Perhaps the biggest epidemic of our time is the 86 million American adults who are pre-diabetic.11 Just ask every patient that walks through your door, "Do you crave sugar, or carbohydrates, or do you get light-headed or cranky if you don't eat on time?" These key symptoms of blood sugar fluctuation are rampant. Since the average American consumes more than 150 pounds of sugar a year,12 clearly the food conversation isn't happening.

Most people know what junk food looks like. They have a sense when they've either been overtly "bad" or "good" in their eating habits, yet are still in the dark as to what is truly best for them. This is why having a real conversation with our patients about what they do and don't eat is so important. Despite our fears on broaching the subject of nutrition, patients want to talk about it. They are confused on what to eat and turn to "Dr. Google" for advice, or are swayed by the latest fad or junk science. With 69 percent of the adult population overweight, you can bet our food pyramid is not the answer.10

So what is the answer? Certainly eating clean organic food is a start. However, even the perfect patient eating an all organic, whole food diet will show signs of nutrient deficiencies. The reasons for this include topsoil erosion, antibiotics in our water supply and consumption of antacids blocking proper digestive function, to name just a few. In addition to eating smart and eating well, nutritional supplementation, not to be confused with synthetic vitamins or synthetic anti-oxidants, is key.

During the Ming Dynasty, eating nutrient-dense whole foods was common. In 21st century America, eating processed foods, like chocolate cookie sugar cereals and fast food, is the norm. Therefore, unless we can improve a patient's Gu qi, chances at achieving optimal health diminishes. As health care practitioners we are poised at a paradoxical cliffhanger. Humans are living longer, yet are the sickest they've ever been in history: 100 million Americans are chronically ill and obesity in children quadrupled in the last 30 years.13,14 These are modern diseases with modern causes – polluted air and water, over-processed dead food and the impractical demands of a busy lifestyle.

Irregular eaters, non-eaters, meal skippers, eating on the go-ers, over-indulgent foodies, raw zealots, and carboholics need your help. They're not getting the nutrition information they need because it's not being talked about. Will you be the one to start the food conversation?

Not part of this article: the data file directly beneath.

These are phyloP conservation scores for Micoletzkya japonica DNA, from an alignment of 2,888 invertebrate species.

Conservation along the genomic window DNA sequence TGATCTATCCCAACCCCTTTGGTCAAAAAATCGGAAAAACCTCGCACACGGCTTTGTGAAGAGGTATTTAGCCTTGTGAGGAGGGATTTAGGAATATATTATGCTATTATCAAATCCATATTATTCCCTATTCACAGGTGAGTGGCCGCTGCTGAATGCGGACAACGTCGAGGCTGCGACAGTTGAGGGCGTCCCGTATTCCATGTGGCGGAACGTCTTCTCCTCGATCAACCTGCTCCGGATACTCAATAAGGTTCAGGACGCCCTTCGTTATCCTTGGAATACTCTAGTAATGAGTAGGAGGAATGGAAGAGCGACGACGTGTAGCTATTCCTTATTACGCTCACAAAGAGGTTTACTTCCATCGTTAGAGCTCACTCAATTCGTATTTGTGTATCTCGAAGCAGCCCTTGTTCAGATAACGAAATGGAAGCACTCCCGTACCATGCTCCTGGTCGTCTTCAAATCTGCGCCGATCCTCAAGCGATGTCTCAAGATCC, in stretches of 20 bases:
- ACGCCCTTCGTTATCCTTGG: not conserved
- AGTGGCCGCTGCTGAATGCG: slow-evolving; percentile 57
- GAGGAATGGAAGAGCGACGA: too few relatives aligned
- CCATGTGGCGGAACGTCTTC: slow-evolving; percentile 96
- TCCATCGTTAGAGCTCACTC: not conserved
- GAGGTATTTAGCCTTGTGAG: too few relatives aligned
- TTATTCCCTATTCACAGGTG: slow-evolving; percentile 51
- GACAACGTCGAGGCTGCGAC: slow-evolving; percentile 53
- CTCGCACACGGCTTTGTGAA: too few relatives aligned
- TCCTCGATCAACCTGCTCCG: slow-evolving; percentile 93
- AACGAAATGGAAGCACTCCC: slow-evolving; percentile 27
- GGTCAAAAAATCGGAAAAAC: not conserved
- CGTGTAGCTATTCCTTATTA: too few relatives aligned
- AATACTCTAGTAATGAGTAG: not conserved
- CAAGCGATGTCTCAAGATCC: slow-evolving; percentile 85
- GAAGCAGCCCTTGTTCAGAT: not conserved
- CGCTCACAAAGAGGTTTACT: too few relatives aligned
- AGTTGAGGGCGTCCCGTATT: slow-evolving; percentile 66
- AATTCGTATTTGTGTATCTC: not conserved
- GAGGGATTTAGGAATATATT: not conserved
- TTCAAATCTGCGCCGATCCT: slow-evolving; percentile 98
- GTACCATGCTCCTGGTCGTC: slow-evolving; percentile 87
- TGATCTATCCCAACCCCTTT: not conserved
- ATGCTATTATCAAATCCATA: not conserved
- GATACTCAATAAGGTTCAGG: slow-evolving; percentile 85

1. www.sacredlotus.com/go/foundations-chinese-medicine/get/forms-of-qi-life-force. Accessed June 3, 2015.
  2. www.fda.gov/Food/IngredientsPackagingLabeling/FoodAdditivesIngredients/ucm094211.htm. Accessed November 2004.
  3. Frost, Mary. Back to the Basics of Human Health. P. 3-11 Expansive Health Awareness, 1997.
  4. Frost, Mary. Back to the Basics of Human Health. P. 14-16 Expansive Health Awareness, 1997.
  5. Dr. Cichoke, Anthony J. The Complete Book of Enzyme Therapy. P. 20, Avery, 1999.
  6. www.aarda.org/autoimmune-information/autoimmune-statistics/ Accessed June 3, 2015.
  7. http://foodmatters.tv/articles-1/8-additives-from-the-us-that-are-banned-in-other-countries Accessed June 24, 2013.
  8. Brownstein, David M.D. Iodine Why You Need It Why You Can't Live Without It. P 49, Medical Alternative Press, 2014.
  9. www.thyroid.org/media-main/about-hypothyroidism/ Accessed June 3, 2015.
  10. www.thyroid.org/media-main/about-hypothyroidism/ Accessed June 3, 2015.
  11. www.diabetes.org/diabetes-basics/statistics/?referrer=https://www.google.com Accessed June 10, 2014.
  12. www.medicinenet.com/script/main/art.asp?articlekey=56589 Accessed June 3, 2015.
  13. http://invisibleillnessweek.com/media-toolkit/statistics/ Accessed 1997.
  14. www.cdc.gov/healthyyouth/obesity/facts.htm Accessed April 24, 2015.

Emily Glasser, LAc, ACN has years of training in both functional medicine and Traditional Chinese Medicine. She uses nutrition, whole food supplementation, herbal medicine, acupuncture, and therapeutic bodywork to develop individualized treatment plans. She holds a Master's Degree in Oriental Medicine from the Pacific College of Oriental Medicine and is licensed in the state of California as an Acupuncturist and Herbalist and is also an Applied Clinical Nutritionist. She can be reached at or through her website, www.emilyglasserhealth.com.